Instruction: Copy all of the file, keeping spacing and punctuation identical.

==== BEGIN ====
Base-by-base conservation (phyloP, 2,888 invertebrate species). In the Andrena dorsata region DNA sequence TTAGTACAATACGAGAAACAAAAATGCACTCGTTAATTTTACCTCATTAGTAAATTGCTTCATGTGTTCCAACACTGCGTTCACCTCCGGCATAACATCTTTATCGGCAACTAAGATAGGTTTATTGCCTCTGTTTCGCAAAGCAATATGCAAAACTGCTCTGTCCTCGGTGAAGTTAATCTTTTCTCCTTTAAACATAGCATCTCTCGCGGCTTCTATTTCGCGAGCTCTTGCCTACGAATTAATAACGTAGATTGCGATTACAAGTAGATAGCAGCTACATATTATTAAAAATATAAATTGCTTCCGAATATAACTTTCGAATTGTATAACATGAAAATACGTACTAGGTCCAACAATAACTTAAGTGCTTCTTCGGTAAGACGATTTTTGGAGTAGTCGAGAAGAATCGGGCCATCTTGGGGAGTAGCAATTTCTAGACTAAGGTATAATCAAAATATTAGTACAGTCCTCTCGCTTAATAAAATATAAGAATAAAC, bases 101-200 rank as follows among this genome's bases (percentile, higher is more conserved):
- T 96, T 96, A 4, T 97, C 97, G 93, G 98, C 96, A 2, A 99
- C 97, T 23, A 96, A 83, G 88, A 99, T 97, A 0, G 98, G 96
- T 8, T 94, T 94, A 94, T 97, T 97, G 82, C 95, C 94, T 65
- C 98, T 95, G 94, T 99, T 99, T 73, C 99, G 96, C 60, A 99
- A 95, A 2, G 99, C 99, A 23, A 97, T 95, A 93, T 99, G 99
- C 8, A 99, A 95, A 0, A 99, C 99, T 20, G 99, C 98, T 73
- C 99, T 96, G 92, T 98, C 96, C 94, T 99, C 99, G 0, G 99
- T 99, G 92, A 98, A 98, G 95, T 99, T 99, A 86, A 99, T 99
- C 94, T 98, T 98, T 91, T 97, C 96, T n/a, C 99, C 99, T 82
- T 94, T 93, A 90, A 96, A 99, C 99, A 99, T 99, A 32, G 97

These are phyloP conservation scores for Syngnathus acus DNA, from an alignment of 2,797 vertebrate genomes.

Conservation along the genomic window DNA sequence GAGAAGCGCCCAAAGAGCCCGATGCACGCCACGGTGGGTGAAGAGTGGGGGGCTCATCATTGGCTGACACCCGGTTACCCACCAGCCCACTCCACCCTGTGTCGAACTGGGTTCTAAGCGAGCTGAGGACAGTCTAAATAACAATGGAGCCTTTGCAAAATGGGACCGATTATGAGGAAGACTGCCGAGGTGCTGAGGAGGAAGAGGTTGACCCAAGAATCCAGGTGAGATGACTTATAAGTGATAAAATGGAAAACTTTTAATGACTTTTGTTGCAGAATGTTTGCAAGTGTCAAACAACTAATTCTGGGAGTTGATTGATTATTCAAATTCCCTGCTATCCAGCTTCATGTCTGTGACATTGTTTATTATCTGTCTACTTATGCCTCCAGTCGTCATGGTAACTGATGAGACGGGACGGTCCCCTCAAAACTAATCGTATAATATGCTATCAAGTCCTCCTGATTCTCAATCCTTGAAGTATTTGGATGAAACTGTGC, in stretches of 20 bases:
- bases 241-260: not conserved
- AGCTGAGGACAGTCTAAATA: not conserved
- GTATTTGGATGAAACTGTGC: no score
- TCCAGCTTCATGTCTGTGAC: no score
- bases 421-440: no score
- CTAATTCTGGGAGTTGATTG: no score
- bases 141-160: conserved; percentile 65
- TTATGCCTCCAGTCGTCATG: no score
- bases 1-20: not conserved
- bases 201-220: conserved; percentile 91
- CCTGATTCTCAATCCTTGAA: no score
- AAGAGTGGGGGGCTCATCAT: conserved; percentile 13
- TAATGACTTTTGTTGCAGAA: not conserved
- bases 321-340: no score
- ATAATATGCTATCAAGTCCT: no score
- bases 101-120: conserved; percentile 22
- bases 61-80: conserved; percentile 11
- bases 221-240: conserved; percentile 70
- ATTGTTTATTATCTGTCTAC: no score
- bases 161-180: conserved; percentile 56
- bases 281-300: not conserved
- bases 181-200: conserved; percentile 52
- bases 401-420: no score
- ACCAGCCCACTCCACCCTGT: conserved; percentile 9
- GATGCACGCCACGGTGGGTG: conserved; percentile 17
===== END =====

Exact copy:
Base-by-base conservation (phyloP, 2,888 invertebrate species). In the Andrena dorsata region DNA sequence TTAGTACAATACGAGAAACAAAAATGCACTCGTTAATTTTACCTCATTAGTAAATTGCTTCATGTGTTCCAACACTGCGTTCACCTCCGGCATAACATCTTTATCGGCAACTAAGATAGGTTTATTGCCTCTGTTTCGCAAAGCAATATGCAAAACTGCTCTGTCCTCGGTGAAGTTAATCTTTTCTCCTTTAAACATAGCATCTCTCGCGGCTTCTATTTCGCGAGCTCTTGCCTACGAATTAATAACGTAGATTGCGATTACAAGTAGATAGCAGCTACATATTATTAAAAATATAAATTGCTTCCGAATATAACTTTCGAATTGTATAACATGAAAATACGTACTAGGTCCAACAATAACTTAAGTGCTTCTTCGGTAAGACGATTTTTGGAGTAGTCGAGAAGAATCGGGCCATCTTGGGGAGTAGCAATTTCTAGACTAAGGTATAATCAAAATATTAGTACAGTCCTCTCGCTTAATAAAATATAAGAATAAAC, bases 101-200 rank as follows among this genome's bases (percentile, higher is more conserved):
- T 96, T 96, A 4, T 97, C 97, G 93, G 98, C 96, A 2, A 99
- C 97, T 23, A 96, A 83, G 88, A 99, T 97, A 0, G 98, G 96
- T 8, T 94, T 94, A 94, T 97, T 97, G 82, C 95, C 94, T 65
- C 98, T 95, G 94, T 99, T 99, T 73, C 99, G 96, C 60, A 99
- A 95, A 2, G 99, C 99, A 23, A 97, T 95, A 93, T 99, G 99
- C 8, A 99, A 95, A 0, A 99, C 99, T 20, G 99, C 98, T 73
- C 99, T 96, G 92, T 98, C 96, C 94, T 99, C 99, G 0, G 99
- T 99, G 92, A 98, A 98, G 95, T 99, T 99, A 86, A 99, T 99
- C 94, T 98, T 98, T 91, T 97, C 96, T n/a, C 99, C 99, T 82
- T 94, T 93, A 90, A 96, A 99, C 99, A 99, T 99, A 32, G 97

These are phyloP conservation scores for Syngnathus acus DNA, from an alignment of 2,797 vertebrate genomes.

Conservation along the genomic window DNA sequence GAGAAGCGCCCAAAGAGCCCGATGCACGCCACGGTGGGTGAAGAGTGGGGGGCTCATCATTGGCTGACACCCGGTTACCCACCAGCCCACTCCACCCTGTGTCGAACTGGGTTCTAAGCGAGCTGAGGACAGTCTAAATAACAATGGAGCCTTTGCAAAATGGGACCGATTATGAGGAAGACTGCCGAGGTGCTGAGGAGGAAGAGGTTGACCCAAGAATCCAGGTGAGATGACTTATAAGTGATAAAATGGAAAACTTTTAATGACTTTTGTTGCAGAATGTTTGCAAGTGTCAAACAACTAATTCTGGGAGTTGATTGATTATTCAAATTCCCTGCTATCCAGCTTCATGTCTGTGACATTGTTTATTATCTGTCTACTTATGCCTCCAGTCGTCATGGTAACTGATGAGACGGGACGGTCCCCTCAAAACTAATCGTATAATATGCTATCAAGTCCTCCTGATTCTCAATCCTTGAAGTATTTGGATGAAACTGTGC, in stretches of 20 bases:
- bases 241-260: not conserved
- AGCTGAGGACAGTCTAAATA: not conserved
- GTATTTGGATGAAACTGTGC: no score
- TCCAGCTTCATGTCTGTGAC: no score
- bases 421-440: no score
- CTAATTCTGGGAGTTGATTG: no score
- bases 141-160: conserved; percentile 65
- TTATGCCTCCAGTCGTCATG: no score
- bases 1-20: not conserved
- bases 201-220: conserved; percentile 91
- CCTGATTCTCAATCCTTGAA: no score
- AAGAGTGGGGGGCTCATCAT: conserved; percentile 13
- TAATGACTTTTGTTGCAGAA: not conserved
- bases 321-340: no score
- ATAATATGCTATCAAGTCCT: no score
- bases 101-120: conserved; percentile 22
- bases 61-80: conserved; percentile 11
- bases 221-240: conserved; percentile 70
- ATTGTTTATTATCTGTCTAC: no score
- bases 161-180: conserved; percentile 56
- bases 281-300: not conserved
- bases 181-200: conserved; percentile 52
- bases 401-420: no score
- ACCAGCCCACTCCACCCTGT: conserved; percentile 9
- GATGCACGCCACGGTGGGTG: conserved; percentile 17